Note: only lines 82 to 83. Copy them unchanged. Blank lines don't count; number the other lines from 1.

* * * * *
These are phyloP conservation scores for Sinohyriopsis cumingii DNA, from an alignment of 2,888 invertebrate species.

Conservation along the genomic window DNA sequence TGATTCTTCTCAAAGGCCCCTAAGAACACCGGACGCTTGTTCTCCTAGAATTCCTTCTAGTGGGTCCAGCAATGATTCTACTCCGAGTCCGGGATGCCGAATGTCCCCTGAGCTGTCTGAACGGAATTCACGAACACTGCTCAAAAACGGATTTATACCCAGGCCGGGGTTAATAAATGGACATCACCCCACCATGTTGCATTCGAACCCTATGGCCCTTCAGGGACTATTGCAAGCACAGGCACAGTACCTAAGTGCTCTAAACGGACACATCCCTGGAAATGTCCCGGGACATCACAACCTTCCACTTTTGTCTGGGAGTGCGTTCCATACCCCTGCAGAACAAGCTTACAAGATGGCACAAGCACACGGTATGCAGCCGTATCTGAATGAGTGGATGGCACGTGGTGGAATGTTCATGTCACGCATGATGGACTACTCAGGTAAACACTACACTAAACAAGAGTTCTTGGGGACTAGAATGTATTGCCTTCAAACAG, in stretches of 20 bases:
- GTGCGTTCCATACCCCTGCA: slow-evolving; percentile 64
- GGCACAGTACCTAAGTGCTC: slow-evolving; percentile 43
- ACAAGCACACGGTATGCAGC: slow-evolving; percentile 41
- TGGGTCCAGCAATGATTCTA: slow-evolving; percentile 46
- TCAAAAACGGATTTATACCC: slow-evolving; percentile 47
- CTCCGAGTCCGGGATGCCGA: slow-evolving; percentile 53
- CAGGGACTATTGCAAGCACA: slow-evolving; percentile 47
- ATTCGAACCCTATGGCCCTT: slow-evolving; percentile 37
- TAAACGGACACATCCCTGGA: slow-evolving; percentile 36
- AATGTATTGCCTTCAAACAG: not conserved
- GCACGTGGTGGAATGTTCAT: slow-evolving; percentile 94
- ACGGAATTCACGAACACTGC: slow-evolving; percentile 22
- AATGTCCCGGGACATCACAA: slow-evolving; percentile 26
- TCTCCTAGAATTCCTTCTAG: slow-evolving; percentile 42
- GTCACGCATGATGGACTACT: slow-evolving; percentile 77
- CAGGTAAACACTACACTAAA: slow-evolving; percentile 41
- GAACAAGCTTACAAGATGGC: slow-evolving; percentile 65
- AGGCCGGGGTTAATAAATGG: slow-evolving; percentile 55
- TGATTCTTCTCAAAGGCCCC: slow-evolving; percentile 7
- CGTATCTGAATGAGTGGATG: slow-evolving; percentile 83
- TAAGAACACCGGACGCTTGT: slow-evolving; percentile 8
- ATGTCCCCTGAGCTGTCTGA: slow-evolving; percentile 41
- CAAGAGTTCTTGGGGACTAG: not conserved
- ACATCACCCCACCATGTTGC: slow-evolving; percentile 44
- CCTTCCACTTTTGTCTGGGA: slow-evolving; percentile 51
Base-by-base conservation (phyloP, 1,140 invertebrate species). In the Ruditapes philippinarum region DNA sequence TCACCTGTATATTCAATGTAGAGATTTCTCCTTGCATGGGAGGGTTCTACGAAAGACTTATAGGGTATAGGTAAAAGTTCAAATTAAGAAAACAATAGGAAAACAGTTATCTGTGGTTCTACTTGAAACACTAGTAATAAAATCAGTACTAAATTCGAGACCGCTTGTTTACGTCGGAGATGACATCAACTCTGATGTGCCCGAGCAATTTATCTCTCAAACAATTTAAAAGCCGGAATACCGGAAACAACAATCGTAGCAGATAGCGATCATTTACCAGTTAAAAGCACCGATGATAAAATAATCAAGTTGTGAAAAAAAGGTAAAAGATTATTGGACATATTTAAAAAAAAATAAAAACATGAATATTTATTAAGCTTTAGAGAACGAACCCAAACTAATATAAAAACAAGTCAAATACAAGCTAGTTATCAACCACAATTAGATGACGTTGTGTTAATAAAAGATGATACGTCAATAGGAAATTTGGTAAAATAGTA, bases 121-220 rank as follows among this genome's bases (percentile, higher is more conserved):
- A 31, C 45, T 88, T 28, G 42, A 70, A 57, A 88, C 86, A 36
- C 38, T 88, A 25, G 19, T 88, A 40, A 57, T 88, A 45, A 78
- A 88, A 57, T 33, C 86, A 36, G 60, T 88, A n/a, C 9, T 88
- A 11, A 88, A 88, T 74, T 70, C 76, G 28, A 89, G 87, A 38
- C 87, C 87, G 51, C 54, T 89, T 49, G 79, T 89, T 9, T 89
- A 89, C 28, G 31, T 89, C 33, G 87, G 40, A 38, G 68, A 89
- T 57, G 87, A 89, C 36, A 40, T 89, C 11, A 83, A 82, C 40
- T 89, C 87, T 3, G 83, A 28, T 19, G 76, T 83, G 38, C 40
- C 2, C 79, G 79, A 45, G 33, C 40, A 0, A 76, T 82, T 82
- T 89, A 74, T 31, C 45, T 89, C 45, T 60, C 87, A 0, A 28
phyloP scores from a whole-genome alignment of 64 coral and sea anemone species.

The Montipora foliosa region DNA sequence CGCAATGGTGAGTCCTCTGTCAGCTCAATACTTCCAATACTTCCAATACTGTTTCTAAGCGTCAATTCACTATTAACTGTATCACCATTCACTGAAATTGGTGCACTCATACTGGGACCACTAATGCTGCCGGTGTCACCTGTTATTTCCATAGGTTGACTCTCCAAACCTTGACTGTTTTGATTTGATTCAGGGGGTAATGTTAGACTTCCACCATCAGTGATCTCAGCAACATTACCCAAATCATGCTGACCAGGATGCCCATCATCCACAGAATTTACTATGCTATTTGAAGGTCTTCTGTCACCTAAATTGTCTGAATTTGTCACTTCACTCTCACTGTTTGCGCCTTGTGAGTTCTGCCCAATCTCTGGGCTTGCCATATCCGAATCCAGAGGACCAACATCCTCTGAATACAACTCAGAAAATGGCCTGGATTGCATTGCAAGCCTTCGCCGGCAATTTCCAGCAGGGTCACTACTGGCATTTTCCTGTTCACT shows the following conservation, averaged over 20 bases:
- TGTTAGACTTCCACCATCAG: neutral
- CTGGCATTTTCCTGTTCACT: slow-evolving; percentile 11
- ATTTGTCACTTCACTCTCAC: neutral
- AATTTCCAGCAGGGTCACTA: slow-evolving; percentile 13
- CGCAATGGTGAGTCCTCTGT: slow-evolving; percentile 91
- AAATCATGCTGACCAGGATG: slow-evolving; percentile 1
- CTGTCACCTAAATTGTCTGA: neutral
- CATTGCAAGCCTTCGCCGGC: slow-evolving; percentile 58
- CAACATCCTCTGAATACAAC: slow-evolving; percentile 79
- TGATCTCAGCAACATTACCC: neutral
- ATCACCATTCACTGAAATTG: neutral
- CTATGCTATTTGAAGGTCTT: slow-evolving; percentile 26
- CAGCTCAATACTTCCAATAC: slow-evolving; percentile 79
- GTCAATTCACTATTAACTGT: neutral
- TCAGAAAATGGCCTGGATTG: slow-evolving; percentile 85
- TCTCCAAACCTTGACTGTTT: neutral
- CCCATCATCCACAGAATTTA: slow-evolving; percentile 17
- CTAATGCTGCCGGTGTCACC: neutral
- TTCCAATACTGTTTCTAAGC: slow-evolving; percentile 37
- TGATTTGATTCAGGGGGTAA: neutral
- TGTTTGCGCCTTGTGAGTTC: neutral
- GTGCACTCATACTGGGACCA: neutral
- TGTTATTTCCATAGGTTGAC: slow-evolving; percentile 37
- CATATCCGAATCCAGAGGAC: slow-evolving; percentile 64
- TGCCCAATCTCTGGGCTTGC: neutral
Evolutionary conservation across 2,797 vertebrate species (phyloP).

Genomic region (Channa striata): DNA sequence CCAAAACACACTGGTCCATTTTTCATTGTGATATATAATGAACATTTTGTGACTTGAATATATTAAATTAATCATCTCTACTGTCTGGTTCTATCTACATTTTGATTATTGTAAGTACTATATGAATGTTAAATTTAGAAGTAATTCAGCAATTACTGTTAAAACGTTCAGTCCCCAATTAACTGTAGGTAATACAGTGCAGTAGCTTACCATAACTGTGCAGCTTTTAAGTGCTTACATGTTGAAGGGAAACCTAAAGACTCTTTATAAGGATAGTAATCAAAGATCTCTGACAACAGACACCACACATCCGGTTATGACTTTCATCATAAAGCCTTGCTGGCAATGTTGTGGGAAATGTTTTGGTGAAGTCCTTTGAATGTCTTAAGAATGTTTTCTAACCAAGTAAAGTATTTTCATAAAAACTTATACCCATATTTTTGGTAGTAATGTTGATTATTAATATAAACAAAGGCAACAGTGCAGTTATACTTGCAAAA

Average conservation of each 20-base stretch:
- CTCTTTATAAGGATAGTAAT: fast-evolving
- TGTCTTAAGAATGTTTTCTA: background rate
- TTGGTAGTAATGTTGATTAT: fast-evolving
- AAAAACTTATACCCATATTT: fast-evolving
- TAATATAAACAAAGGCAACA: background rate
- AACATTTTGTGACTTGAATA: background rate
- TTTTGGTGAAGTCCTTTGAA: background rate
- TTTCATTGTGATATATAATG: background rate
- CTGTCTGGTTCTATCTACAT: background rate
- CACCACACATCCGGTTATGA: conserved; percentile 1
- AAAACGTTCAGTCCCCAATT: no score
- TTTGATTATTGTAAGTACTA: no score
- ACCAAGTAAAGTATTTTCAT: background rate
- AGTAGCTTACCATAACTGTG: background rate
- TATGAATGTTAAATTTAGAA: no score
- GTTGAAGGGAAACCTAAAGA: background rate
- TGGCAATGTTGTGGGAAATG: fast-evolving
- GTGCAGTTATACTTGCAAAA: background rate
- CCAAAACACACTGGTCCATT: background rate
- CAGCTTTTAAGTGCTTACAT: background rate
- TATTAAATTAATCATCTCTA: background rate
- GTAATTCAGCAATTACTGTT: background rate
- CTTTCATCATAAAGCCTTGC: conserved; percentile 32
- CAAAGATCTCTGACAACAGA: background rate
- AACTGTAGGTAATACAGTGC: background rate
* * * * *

- AGTAGCTTACCATAACTGTG: background rate
- TATGAATGTTAAATTTAGAA: no score